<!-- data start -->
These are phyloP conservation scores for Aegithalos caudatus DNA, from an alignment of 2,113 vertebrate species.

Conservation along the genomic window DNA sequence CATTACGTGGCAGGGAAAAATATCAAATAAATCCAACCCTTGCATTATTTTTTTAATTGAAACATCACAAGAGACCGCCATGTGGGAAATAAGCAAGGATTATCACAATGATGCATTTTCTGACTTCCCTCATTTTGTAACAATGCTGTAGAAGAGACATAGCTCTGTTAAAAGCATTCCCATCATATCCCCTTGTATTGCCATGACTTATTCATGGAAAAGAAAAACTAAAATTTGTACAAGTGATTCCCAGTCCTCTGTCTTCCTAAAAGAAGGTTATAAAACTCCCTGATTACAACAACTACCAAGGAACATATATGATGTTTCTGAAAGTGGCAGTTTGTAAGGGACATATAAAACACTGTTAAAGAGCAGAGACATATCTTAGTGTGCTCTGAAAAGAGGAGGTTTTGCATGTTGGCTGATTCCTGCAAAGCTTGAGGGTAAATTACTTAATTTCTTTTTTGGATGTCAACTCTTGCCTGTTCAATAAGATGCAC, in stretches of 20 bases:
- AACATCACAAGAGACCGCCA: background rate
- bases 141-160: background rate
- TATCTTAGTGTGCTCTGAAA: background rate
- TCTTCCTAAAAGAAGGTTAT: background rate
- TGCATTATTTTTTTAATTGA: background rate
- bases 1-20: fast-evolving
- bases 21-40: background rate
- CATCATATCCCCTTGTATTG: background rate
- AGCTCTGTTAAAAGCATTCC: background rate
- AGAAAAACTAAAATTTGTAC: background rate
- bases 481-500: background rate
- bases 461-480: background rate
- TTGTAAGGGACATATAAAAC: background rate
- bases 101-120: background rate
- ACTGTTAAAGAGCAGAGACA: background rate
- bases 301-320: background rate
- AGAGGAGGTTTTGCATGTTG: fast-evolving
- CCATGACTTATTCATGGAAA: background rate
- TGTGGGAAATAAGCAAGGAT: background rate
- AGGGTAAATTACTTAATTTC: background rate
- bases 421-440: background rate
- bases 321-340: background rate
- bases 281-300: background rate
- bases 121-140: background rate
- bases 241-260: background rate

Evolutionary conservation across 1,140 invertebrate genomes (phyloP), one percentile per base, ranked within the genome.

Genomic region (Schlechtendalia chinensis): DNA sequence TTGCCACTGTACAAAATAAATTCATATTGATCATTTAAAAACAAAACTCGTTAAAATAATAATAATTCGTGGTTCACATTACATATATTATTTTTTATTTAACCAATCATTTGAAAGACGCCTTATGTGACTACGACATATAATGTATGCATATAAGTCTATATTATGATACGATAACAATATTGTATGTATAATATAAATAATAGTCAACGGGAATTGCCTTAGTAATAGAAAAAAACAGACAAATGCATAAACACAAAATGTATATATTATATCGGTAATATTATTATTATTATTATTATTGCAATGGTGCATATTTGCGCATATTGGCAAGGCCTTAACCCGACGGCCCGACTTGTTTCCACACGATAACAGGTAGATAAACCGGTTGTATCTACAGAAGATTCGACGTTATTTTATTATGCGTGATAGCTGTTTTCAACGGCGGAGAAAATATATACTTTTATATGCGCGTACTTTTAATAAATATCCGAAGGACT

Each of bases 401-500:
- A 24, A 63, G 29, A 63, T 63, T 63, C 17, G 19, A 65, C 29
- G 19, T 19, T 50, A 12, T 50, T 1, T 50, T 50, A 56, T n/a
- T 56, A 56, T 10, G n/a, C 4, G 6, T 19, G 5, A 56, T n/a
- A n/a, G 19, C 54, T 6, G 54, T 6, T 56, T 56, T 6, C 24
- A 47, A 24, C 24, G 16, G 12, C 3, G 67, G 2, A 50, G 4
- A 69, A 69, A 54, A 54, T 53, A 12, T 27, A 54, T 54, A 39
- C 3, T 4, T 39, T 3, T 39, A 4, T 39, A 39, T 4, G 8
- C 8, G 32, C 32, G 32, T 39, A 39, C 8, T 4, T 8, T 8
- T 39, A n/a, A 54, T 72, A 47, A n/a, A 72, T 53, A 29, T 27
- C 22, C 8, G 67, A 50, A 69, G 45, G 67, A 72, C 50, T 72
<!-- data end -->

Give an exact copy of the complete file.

These are phyloP conservation scores for Aegithalos caudatus DNA, from an alignment of 2,113 vertebrate species.

Conservation along the genomic window DNA sequence CATTACGTGGCAGGGAAAAATATCAAATAAATCCAACCCTTGCATTATTTTTTTAATTGAAACATCACAAGAGACCGCCATGTGGGAAATAAGCAAGGATTATCACAATGATGCATTTTCTGACTTCCCTCATTTTGTAACAATGCTGTAGAAGAGACATAGCTCTGTTAAAAGCATTCCCATCATATCCCCTTGTATTGCCATGACTTATTCATGGAAAAGAAAAACTAAAATTTGTACAAGTGATTCCCAGTCCTCTGTCTTCCTAAAAGAAGGTTATAAAACTCCCTGATTACAACAACTACCAAGGAACATATATGATGTTTCTGAAAGTGGCAGTTTGTAAGGGACATATAAAACACTGTTAAAGAGCAGAGACATATCTTAGTGTGCTCTGAAAAGAGGAGGTTTTGCATGTTGGCTGATTCCTGCAAAGCTTGAGGGTAAATTACTTAATTTCTTTTTTGGATGTCAACTCTTGCCTGTTCAATAAGATGCAC, in stretches of 20 bases:
- AACATCACAAGAGACCGCCA: background rate
- bases 141-160: background rate
- TATCTTAGTGTGCTCTGAAA: background rate
- TCTTCCTAAAAGAAGGTTAT: background rate
- TGCATTATTTTTTTAATTGA: background rate
- bases 1-20: fast-evolving
- bases 21-40: background rate
- CATCATATCCCCTTGTATTG: background rate
- AGCTCTGTTAAAAGCATTCC: background rate
- AGAAAAACTAAAATTTGTAC: background rate
- bases 481-500: background rate
- bases 461-480: background rate
- TTGTAAGGGACATATAAAAC: background rate
- bases 101-120: background rate
- ACTGTTAAAGAGCAGAGACA: background rate
- bases 301-320: background rate
- AGAGGAGGTTTTGCATGTTG: fast-evolving
- CCATGACTTATTCATGGAAA: background rate
- TGTGGGAAATAAGCAAGGAT: background rate
- AGGGTAAATTACTTAATTTC: background rate
- bases 421-440: background rate
- bases 321-340: background rate
- bases 281-300: background rate
- bases 121-140: background rate
- bases 241-260: background rate

Evolutionary conservation across 1,140 invertebrate genomes (phyloP), one percentile per base, ranked within the genome.

Genomic region (Schlechtendalia chinensis): DNA sequence TTGCCACTGTACAAAATAAATTCATATTGATCATTTAAAAACAAAACTCGTTAAAATAATAATAATTCGTGGTTCACATTACATATATTATTTTTTATTTAACCAATCATTTGAAAGACGCCTTATGTGACTACGACATATAATGTATGCATATAAGTCTATATTATGATACGATAACAATATTGTATGTATAATATAAATAATAGTCAACGGGAATTGCCTTAGTAATAGAAAAAAACAGACAAATGCATAAACACAAAATGTATATATTATATCGGTAATATTATTATTATTATTATTATTGCAATGGTGCATATTTGCGCATATTGGCAAGGCCTTAACCCGACGGCCCGACTTGTTTCCACACGATAACAGGTAGATAAACCGGTTGTATCTACAGAAGATTCGACGTTATTTTATTATGCGTGATAGCTGTTTTCAACGGCGGAGAAAATATATACTTTTATATGCGCGTACTTTTAATAAATATCCGAAGGACT

Each of bases 401-500:
- A 24, A 63, G 29, A 63, T 63, T 63, C 17, G 19, A 65, C 29
- G 19, T 19, T 50, A 12, T 50, T 1, T 50, T 50, A 56, T n/a
- T 56, A 56, T 10, G n/a, C 4, G 6, T 19, G 5, A 56, T n/a
- A n/a, G 19, C 54, T 6, G 54, T 6, T 56, T 56, T 6, C 24
- A 47, A 24, C 24, G 16, G 12, C 3, G 67, G 2, A 50, G 4
- A 69, A 69, A 54, A 54, T 53, A 12, T 27, A 54, T 54, A 39
- C 3, T 4, T 39, T 3, T 39, A 4, T 39, A 39, T 4, G 8
- C 8, G 32, C 32, G 32, T 39, A 39, C 8, T 4, T 8, T 8
- T 39, A n/a, A 54, T 72, A 47, A n/a, A 72, T 53, A 29, T 27
- C 22, C 8, G 67, A 50, A 69, G 45, G 67, A 72, C 50, T 72